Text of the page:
After the Stoke debacle, the prayer of choice being humbly offered heavenwards is that we score early tomorrow, or at least score first. Without Modric (and possibly Lennon) we lack the je ne sais quoi to unlock a deep-lying, packed defence set on gaining a point from first minute to last (see Stoke). Score an early goal however, and we’ll be laughing. Well, maybe not laughing – being Tottenham, we’ll find a way to complicate things – but at least scoring an early goal will allow us space and counter-attacking opportunities.

I therefore find myself hoping that Sunderland have a go at us, or at least resist the urge to set up two banks of four, and then just sit back and repel. Should they venture forward (and the chances of this are obviously exponentially increased if we get the first goal) there will be a bit of space behind them to exploit. They will henceforth become putty in our hands, and we shall toy with them. As flies are to wanton boys shall the trailing Sunderland be to counter-attacking Tottenham. Then the final whistle will go and we’ll all live happily ever after, for a fortnight.

Worst-Case Scenario

We Spurs fans have turned the Ludicrous-and-Disproportionate-Howl-of-Anguish-and-Baying-for-Blood into an art-form. Another insipid defeat tomorrow would be like releasing a coiled spring of vitriol, and the hills will be alive with the sound of calls for the whole team to be sold, ‘Arry’s coaching staff sacked and football destroyed forever.

Place Your Bets

Darren Bent will score, ‘tis written in the stars.

 

As ever, all are most welcome to leave memories – and browse those of others – regarding some of the featured players in forthcoming book Spurs’ Cult Heroes: Danny Blanchflower here, Dave Mackay here, Cliff Jones here, Glenn Hoddle here, Chris Waddle here, Ossie and Ricky here, Gary Mabbutt here, Graham Roberts here, Jimmy Greaves here, Clive Allen here, Jurgen Klinsmann hereY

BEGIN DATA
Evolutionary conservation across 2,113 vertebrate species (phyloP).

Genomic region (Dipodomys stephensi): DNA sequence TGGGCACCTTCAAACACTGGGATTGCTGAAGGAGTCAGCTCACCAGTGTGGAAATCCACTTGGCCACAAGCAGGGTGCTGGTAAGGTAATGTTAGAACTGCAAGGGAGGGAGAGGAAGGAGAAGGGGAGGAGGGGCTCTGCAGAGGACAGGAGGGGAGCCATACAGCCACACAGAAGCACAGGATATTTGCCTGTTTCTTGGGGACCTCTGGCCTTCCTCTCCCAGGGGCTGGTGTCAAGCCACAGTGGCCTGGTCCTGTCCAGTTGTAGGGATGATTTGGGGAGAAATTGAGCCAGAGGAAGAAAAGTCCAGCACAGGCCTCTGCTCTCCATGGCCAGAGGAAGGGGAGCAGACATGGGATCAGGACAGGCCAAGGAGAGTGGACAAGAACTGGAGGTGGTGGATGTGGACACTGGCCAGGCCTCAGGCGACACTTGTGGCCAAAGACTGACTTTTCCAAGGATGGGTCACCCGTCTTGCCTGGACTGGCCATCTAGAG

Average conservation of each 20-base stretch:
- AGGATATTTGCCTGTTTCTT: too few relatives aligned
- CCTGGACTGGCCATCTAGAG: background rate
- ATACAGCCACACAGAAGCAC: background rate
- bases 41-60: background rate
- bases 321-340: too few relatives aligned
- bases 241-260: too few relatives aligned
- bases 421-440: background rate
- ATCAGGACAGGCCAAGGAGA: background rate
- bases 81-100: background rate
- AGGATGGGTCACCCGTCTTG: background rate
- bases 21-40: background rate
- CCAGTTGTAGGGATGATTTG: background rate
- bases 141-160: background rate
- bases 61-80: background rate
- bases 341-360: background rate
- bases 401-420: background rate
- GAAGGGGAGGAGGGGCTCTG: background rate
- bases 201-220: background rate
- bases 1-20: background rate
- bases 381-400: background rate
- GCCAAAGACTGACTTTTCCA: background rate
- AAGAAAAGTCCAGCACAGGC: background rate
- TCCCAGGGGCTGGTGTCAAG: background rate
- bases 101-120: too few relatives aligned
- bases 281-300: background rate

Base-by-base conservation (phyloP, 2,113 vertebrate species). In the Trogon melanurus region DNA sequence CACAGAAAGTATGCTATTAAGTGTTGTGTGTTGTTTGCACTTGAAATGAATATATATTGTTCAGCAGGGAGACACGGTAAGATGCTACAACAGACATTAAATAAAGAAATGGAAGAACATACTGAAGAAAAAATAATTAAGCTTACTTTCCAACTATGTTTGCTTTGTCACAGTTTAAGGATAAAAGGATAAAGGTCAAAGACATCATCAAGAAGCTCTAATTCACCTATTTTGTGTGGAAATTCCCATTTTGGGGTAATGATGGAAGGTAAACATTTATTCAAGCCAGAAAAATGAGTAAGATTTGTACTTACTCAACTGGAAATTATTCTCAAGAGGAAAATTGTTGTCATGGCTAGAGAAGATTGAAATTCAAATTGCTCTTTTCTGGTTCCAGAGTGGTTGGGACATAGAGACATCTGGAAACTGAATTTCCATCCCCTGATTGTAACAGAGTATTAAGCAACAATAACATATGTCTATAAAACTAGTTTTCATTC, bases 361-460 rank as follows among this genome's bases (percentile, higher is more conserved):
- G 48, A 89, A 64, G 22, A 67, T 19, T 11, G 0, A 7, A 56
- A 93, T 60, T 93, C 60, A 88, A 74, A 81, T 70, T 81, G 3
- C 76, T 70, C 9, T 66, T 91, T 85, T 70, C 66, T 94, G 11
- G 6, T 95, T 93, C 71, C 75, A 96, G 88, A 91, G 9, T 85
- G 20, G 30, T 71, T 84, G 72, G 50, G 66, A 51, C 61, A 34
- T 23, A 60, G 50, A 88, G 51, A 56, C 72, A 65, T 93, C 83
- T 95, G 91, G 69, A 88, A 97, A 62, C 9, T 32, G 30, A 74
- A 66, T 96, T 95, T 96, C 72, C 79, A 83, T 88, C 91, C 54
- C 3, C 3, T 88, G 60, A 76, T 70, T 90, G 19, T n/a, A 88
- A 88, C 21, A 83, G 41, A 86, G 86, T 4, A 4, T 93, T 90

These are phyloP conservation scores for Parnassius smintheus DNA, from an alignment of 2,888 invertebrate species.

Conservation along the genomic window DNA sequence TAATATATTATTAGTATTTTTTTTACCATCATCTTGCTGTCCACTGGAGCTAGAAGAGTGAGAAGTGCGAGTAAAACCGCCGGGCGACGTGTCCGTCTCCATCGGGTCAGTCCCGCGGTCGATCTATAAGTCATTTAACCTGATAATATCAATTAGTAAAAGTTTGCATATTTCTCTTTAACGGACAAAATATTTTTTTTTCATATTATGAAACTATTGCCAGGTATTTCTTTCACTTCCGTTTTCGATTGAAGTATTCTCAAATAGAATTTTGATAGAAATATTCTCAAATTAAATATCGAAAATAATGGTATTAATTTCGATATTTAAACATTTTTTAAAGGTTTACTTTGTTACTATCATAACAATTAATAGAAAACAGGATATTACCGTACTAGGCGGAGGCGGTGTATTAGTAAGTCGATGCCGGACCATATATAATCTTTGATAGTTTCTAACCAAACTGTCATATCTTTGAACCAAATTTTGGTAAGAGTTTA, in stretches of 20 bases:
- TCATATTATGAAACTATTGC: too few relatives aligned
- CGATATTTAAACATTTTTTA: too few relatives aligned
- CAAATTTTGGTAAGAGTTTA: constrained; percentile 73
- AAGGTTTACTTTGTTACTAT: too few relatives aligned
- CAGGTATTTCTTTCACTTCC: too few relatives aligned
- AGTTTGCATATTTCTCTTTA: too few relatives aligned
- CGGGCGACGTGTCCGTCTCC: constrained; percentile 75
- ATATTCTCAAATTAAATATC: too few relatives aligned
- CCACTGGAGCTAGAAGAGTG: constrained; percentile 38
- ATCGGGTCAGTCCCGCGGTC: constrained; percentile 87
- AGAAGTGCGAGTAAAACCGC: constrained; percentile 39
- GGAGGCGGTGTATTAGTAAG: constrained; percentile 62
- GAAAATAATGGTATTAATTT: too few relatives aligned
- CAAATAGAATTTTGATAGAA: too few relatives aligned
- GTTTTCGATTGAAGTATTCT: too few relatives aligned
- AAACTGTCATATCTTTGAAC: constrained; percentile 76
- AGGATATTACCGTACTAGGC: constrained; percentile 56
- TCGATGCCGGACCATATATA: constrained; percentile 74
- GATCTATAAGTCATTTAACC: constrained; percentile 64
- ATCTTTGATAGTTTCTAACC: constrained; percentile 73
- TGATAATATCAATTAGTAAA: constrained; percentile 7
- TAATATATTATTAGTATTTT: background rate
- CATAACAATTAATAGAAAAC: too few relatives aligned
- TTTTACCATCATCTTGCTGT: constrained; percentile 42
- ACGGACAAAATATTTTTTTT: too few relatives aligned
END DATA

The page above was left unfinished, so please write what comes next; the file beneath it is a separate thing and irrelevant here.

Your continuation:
ou can become a Facebook fan of Spurs’ Cult Heroes and AANP here, or follow on Twitter here

Arsenal – Spurs Preview: Good News and The Usual Grumble

Normally the points in this fixture are rather an irrelevance, but this time there is more at stake than just bragging rights. The sides go into the game separated only by goal difference, and the three points up for grabs could prove crucial come May. Ultimately, league position is the gauge, and this season for a change we have a realistic chance of finishing above l’Arse. Our squad is much improved, a degree of consistency has been added and player for player there isn’t much to choose between the two teams, even in the absence of our pint-sized attacking triumverate. Plus, unlike the last time we challenged them, Paul Stalteri is now nowhere near the squad. Irrespective of the result tomorrow, the gap has narrowed and come the end of the season we could well finish higher than them.I earnestly suggested all this to my l’Arse-supporting colleague at lunch today, and while he nodded politely enough he could not disguise a smirk. Which speaks volumes.

The Good News

The good news is that Ledley is back. “Good news” is an understatement, for these are almost certainly the three greatest words in the English language.

Woodgate may be available; Crouch – threatening a robot celebration if he does the business tomorrow – has a hat-trick to his name against l’Arse, in his previous incarnation as a scouser; while Bentley must have gazed at his reflection in the White Hart Lane mirrors even more adoringly than usual after his excellent performance as Lennon’s deputy on Tuesday, against Everton. Full-strength we may not be, but strong nevertheless.

The Usual Grumble 

Curiously, for a man so uniquely capable of inspiring a thousand foul-mouthed tirades from his own fans, Jenas has a rather impressive pedigree against l’Arse. A couple of years back he scored a lovely last-minute equaliser at the Lane; and a year ago almost to the day he produced an absolute blinder at the death in the 4-4 game, the sort of goal about which pundits and fans alike would been raving all season if scored by anyone who wasn’t Jermaine Jenas.

I also recall, with some bewilderment, that there was a brief period under Wendy Ramos when Jenas grew his hair and became awesome. He genuinely looked like he had indeed stepped up a level, and his feats included the first goal in the 5-1 spanking of l’Arse. It proved the exception rather than the norm in his career, but provides some cause for optimism.

Things I’d Like To See on Saturday: Absence of Kamikaze